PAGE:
Average Isoflavone Intake in Asia is 25-50 mg/day.
Fermented Soy Foods_______Serving Size____Isoflavone content (mg)
Tempeh, cooked_____________3 oz_____________30
Soy sauce__________________1 Tsbp.___________0.02
Excessive estrogen stimulates the growth and multiplication of breast cancer cells. So it was once thought that soy foods increase the risk of breast cancer because soy contains isoflavones that may mimic our estrogen.
However, it has also been suggested that the lower risk of breast cancer in Asian countries compared to Europe, North America, and Australia/New Zealand is attributed to a lifelong intake of traditional soy foods. So who is right?
So far studies have not provided a clear-cut answer. Some have shown a slight benefit while others show no association. Nonetheless, no research has demonstrated that soy causes breast cancer, even in women who have had the cancer before. In fact, it appears that soy may have a mild estrogen-blocking action in breast tissues, resulting in a slight reduction of breast cancer risk and recurrence of breast cancer.
In addition, the protective effect seems to be more pronounced for women who start eating soy early in life. Women from Asian countries generally start consuming fermented soy foods found in traditional Asian diets at an early age. Fermented soy contains healthy bacteria that can convert isoflavone daidzein to equol. Equol is believed to block potentially negative effects of estrogen. Studies found that 50-60% of adults in Asia possess the equol-producing gut bacteria compared to only 25-30% of adults in Western countries. This may also explain why women from Asia who eat fermented soy seem to derive more benefits than Western women who generally consume unfermented, processed soy.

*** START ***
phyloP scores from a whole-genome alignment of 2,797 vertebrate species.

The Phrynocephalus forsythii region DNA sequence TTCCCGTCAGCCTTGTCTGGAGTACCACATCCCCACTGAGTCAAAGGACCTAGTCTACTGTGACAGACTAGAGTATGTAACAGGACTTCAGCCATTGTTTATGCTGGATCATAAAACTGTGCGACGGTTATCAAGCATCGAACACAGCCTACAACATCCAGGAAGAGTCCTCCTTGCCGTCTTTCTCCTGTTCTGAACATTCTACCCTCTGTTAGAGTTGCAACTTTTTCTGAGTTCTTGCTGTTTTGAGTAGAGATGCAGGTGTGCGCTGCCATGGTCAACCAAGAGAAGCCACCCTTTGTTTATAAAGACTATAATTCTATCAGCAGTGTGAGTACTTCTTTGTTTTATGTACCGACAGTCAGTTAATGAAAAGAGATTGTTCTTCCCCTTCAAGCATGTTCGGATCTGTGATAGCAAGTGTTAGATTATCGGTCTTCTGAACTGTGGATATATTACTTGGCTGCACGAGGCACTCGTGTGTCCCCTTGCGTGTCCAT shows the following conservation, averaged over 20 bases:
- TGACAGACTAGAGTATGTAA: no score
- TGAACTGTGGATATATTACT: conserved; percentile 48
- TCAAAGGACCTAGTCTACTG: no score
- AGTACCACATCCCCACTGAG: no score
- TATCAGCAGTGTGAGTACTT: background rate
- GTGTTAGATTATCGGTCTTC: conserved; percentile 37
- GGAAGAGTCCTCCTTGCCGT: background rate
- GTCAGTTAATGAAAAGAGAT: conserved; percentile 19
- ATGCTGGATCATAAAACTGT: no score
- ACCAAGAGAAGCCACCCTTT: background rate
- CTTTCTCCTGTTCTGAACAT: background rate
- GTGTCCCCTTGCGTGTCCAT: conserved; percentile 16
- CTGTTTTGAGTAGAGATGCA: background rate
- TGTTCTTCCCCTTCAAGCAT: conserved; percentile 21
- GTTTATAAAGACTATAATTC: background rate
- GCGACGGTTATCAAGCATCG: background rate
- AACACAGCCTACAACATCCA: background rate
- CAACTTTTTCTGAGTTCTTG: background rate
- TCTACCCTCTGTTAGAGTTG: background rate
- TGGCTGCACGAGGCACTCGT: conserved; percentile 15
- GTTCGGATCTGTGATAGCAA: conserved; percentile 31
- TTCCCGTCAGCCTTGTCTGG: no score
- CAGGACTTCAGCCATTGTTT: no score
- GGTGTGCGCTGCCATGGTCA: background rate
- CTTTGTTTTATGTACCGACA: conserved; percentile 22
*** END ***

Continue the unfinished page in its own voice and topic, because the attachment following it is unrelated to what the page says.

See also; The Good And Bad About Soy ”first part”
In theory, the potential estrogenic effects of soy isoflavones could help to tame hot flashes and night sweats that accompany menopause by giving an estrogen-like boost during a time of dwindling estrogen levels. Hence, soy has been a popular alternative treatment though it is not clearly supported by research which shows conflicting results. Nonetheless, in Asian countries where fermented soy is eaten daily, women do report lower rates of menopausal symptoms (10-20%) compared to women in the U.S. (70-80%).
Memory and Cognitive Function
Menopause has been linked with mood changes and memory impairment. Low levels of estrogen in women can reduce the number of estrogen receptors in the brain that are necessary for cognitive functions like memory and learning. The soy isoflavone daidzein has been hypothesized to reduce cognitive decline. Unfortunately, trials have yielded contradictory results with some showing benefits and others no benefit.
Endometrial (Uterine) Cancer
It is thought that the development of endometrial cancer could be related to prolonged exposure to unopposed estrogen, i.e., estrogen not counterbalanced with the hormone progesterone. Excess estrogen relative to progesterone may result in endometrial thickening and ultimately, endometrial cancer. A number of studies have examined whether high intakes of soy with anti-estrogenic activity in uterine tissue could be associated with a lower risk of endometrial cancer. The results are inconclusive.